ON bail and in the grips of a spiralling ice addiction, Mario Formosa had a choice to make after he crashed his car on an isolated stretch of road in the early hours of October 15, 2017, seriously injuring his "best mate" Daniel John Hamming.
Formosa, now 51, could call triple-zero immediately, an act that a forensic pathologist later opined could have saved Mr Hamming's life.
Or he could run. He could think only of himself, leave his best mate for dead and get well clear of the crash. Formosa chose to run.
Formosa, a drug dealer, jumped from the stricken vehicle on Wootton Way, north of Bulahdelah, at 4.40am and furiously began trying to organise his escape.
While Mr Hamming lay dying from multiple internal injuries, Formosa spent the next two hours texting and calling friends to organise lifts.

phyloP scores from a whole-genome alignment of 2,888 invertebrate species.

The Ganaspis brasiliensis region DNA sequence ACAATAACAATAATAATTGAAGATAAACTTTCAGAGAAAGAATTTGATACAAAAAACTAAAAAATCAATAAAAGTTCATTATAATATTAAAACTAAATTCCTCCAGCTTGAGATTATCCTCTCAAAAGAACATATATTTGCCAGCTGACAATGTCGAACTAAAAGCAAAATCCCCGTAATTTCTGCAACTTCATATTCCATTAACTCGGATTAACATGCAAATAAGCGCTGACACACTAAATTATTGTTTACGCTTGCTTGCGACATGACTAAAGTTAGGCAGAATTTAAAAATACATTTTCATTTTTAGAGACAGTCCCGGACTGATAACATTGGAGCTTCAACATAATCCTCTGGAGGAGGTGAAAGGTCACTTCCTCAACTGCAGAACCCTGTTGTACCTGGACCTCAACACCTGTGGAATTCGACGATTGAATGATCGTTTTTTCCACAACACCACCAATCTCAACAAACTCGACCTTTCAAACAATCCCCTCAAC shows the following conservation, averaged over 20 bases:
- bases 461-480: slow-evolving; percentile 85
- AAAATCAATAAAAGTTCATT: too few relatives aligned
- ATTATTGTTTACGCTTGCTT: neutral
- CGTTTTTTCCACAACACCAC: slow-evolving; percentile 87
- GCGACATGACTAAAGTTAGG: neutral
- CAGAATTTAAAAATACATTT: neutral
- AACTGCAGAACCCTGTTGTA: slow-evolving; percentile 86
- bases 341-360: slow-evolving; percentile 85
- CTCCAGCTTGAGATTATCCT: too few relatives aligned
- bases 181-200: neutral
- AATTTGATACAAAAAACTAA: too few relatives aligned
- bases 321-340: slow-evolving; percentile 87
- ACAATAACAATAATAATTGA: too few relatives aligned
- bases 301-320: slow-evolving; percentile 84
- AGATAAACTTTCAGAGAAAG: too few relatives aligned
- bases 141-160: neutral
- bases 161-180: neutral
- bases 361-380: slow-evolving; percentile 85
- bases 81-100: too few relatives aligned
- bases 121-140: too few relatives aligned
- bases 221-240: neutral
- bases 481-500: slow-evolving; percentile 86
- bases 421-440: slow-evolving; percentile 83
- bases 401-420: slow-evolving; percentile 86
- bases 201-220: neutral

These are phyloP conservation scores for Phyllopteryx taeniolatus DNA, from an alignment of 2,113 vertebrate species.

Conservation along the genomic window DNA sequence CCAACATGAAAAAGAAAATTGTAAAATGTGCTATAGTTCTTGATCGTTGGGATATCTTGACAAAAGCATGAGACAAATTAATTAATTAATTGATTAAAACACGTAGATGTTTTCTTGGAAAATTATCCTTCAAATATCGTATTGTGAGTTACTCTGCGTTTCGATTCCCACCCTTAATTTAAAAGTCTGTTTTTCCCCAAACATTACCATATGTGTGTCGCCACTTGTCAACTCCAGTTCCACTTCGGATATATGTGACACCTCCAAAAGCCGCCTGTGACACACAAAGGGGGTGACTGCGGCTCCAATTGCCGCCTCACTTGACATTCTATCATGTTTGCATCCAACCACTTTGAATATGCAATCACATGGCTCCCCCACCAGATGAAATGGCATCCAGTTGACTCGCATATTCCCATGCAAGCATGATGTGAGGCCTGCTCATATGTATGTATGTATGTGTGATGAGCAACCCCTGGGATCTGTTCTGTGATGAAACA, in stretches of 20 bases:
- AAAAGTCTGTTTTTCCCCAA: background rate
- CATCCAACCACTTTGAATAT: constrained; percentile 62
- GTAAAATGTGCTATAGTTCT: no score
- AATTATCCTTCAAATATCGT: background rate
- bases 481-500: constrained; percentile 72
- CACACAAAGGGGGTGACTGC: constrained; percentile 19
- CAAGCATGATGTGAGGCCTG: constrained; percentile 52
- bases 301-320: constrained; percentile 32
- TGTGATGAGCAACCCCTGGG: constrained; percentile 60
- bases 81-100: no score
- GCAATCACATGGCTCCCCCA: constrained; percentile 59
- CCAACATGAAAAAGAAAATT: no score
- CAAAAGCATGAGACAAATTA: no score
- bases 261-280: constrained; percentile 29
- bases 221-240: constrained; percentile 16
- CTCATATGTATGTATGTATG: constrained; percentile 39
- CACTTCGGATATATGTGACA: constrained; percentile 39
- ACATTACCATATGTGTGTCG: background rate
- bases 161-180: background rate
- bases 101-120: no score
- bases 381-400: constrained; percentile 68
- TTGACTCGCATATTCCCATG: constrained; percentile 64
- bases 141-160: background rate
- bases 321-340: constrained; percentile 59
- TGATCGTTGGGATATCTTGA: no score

"Can you pick me up from my place and hurry the f--- up," Formosa told one mate.
Despite speaking to multiple people, he made no mention of the crash or Mr Hamming's dire condition.
At 6.56am, more than two hours after the impact and after Mr Hamming's body had been found by a passing motorist, Formosa finally called triple-zero.
"I've had to walk so that I could get phone service away from the car," he told the operator. "My friend's injured."
Phone records would reveal that claim to be a lie. Between the time of the crash and his triple-zero call, Formosa had sent 10 text messages and made 11 phone calls to friends in a bid to distance himself from the crash. "It is not just a case of running off and leaving his friend in this state," Crown prosecutor Matthew Coates said on Friday.
"He makes calls to friends to pick him up. It is an afterthought more than two hours later that he makes a call to triple-zero to get someone there. Once he is well clear. He must have known that the victim was going to be there in this condition, trapped in a car alone on a rainy early morning until someone comes past at God knows when and at that time he is deceased."
Judge Roy Ellis described it as a "reprehensible offence" and jailed Formosa for six-and-a-half years, with a non-parole period of three-years-and-nine-months.